The question is not so farfetched as you may assume. The M/S Estonia had two sewage collection tanks located on deck 0 inside a watertight compartment on starboard side served by two watertight doors, one forward and one aft and with a stairwell leading up to deck 1 above. In a cabin (marked yellow) on deck 1 just above the sewage tank compartment resided the survivor CÖ, who heard two sharp bangs just before the ship lost its initial stability at about 01.02 hrs and heeled to starboard. CÖ also noted that water shot out from some mysterious air pipes with swan necks ending on deck 1 above the sewage tanks before the ship listed. These swan necks may have been connected to the tanks in one way or another. CÖ run up from his cabin (marked yellow below) following the green path to the stairwell.
We have also been told that systems engineer Henrik Sillaste had been called upon at 00.30 hrs to fix a problem with the sewage system - lost vacuum. So what could have happened?
Sewage tanks and systems are famous for corrosive attacks. The black water being biologically treated and injected with air is quite acidic. The sewage tanks and pipes are therefore internally protected by epoxy, but it is well known that the epoxy protection breaks down and that the bare steel corrodes quickly. There are numerous examples that sewage tanks leak on ships due to internal corrosion and that the relevant compartment is flooded by - shit. Cacca in Italian! Quite a mess. Heiwa Co has repaired several corroded sewage tanks on passenger ships and ferries in the past. Dirty business.
Let's assume that the sewage tanks of the 'Estonia' were in a bad condition and that a big internal leak occurred at the night of the accident and that the sewage tank compartment tank top was flooded with shit! Naturally the vacuum of the system dropped - and this was reported to have happened - at 00.30 hrs. Sillaste was called upon to help Treu and Kadak to sort out the mess. The first action would have been to start a bilge pump and pump the shit overboard and Sillaste has told that the bilge pumps had been started. The location of the sewage tank compartment on deck 0 is shown on this Plan of decks 0 and 1.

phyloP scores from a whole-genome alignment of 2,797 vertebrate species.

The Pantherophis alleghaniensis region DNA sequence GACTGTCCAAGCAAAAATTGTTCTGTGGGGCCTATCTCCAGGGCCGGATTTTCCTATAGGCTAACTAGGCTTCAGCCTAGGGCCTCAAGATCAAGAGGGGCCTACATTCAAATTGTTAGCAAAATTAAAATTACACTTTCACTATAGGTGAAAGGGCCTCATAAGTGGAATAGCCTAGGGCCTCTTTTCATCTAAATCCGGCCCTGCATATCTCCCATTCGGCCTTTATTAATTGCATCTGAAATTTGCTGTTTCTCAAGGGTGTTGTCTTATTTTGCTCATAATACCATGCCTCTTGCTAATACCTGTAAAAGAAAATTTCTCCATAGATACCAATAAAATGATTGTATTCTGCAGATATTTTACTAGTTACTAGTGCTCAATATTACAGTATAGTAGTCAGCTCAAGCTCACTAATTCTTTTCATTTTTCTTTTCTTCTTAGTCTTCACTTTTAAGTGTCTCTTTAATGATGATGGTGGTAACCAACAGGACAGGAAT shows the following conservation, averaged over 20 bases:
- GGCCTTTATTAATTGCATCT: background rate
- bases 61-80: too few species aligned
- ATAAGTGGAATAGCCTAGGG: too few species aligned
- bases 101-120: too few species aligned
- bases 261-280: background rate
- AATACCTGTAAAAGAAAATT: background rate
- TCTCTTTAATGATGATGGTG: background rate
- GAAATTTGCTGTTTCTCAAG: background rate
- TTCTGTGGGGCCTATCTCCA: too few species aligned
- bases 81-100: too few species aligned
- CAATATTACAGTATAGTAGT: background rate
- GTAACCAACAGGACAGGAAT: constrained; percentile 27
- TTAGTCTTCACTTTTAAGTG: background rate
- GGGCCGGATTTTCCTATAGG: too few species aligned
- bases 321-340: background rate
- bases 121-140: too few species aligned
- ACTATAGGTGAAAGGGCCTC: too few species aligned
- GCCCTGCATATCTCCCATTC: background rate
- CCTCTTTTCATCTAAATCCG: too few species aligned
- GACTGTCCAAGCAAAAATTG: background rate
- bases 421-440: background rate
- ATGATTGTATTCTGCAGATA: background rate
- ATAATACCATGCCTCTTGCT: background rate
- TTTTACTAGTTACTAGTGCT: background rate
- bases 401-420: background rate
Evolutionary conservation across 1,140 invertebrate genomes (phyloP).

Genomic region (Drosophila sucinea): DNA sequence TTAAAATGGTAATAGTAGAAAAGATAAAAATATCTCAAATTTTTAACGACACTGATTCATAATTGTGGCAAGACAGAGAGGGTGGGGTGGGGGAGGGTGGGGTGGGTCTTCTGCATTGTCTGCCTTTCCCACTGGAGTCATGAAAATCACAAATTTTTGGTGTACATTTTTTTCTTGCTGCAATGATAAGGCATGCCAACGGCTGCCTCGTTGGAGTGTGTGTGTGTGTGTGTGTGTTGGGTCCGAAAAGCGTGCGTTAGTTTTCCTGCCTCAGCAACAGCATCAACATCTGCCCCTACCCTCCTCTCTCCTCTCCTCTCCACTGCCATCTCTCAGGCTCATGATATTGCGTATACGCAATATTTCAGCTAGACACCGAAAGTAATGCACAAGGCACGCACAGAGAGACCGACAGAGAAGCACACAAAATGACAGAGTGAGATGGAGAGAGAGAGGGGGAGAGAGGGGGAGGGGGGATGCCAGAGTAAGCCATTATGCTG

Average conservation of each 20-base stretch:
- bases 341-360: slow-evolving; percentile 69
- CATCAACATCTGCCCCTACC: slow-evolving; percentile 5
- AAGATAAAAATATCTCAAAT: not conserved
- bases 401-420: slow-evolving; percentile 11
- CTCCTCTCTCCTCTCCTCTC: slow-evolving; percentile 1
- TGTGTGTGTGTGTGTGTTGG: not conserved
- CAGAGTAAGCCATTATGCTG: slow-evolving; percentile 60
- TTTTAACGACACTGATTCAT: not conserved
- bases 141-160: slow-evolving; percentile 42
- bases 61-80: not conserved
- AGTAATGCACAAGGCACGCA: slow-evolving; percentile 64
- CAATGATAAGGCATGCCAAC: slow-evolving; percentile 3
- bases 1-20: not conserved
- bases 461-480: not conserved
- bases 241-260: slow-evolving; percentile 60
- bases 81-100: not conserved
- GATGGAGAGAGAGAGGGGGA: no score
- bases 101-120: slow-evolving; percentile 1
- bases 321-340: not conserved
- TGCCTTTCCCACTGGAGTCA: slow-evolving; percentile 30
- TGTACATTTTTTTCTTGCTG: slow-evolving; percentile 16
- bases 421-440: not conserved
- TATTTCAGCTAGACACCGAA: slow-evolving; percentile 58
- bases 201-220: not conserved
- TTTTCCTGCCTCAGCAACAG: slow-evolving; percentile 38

The sewage tank system evidently had an overboard discharge and maybe a sea inlet, i.e. it was connected overboard via sea valves. Here something may have gone wrong, because there must have been a serious hull leak to sink the ship. I assume that a sea valve must have collapsed and that a serious leak started - the whole sewage compartment started to fill up with sea water! It could have been so simple that the sea valve was blocked - it could not be opened - and that Sillaste and Treu tried to open it with a sledge hammer - and that the whole thing came lose. Some survivors are stated to have heard some sledge hammer bangs - and it has been assumed that the crew tried to activate the starboard stabilizer. I assume further that Sillaste and Treu at this moment closed the two watertight doors to the compartment and retreated to, e.g. the Engine Control Room on deck 1 and reported to the bridge. The situation was then under control - the ship would survive one-compartment flooding and the bilge pump was running trying to keep the sea water out.
Things go wrong
But then matters went wrong. The inflow into the sewage compartment was massive - a 0.2 m2 opening in the hull - 50-100 m3 inflow per minute and the bilge pumps could not keep up. And then somebody must have opened the watertight doors from the control panel on the bridge. The result was the 'Estonia' disaster. Two big bangs followed - CÖ heard them - when the two watertight doors under pressure were opened. Water spread on the tank top in three, four compartments of the hull - loss of stability resulting in >30 degrees list followed at 01.02-01.05 hrs. Treu, Sillaste and Kadak fled to the open deck.
But the ship then uprighted and was stable with 15 degrees starboard list for some time. The ship would in fact not have listed >21 degrees with water only on deck 0. More water leaking in on deck 0 should have made the ship more stable during the sinking and made it more upright. Why did the ship list more and more, so that she was on the side - 90 degrees list - at 01.30 hrs? One possibility is that either the starboard pilot door or the starboard bunker port leading into the superstructure was not properly secured and that water spilled in on the car no. 2 deck that way. The contribution of stability when heeling by the superstructure above the waterline was then impaired, so the ship could list 90 degrees - without capsizing and sink at 01.36 hours.
Why the Joint Accident Investigation Commission later 1994-1997 tried to blame the whole accident on the visor and water inside the superstructure is another stupid story. The Commission could not believe that the 'Estonia' sank due to a stupid fault of the sewage system followed by very negligent handling of the watertight hull doors by the crew? Of course, the 'Estonia' lifesaving equipment was rubbish since 1980 and there were many other defects to hide. The ship was not seaworthy! Or maybe the JAIC believed that the ship had been sabotaged by a third party and tried to hide that for political reasons? Or, later, it became known that the ship was used to carry ex-USSR military equipment to Sweden and it was maybe sabotaged.
In March 2003 the Swedish Board of Psychological Defence published a Pre-Study about how the Estonia was filled with water and sank 1994. The Pre-study contains an amazing amount of false information. Read the Pre-study!
Published 3 March 2002.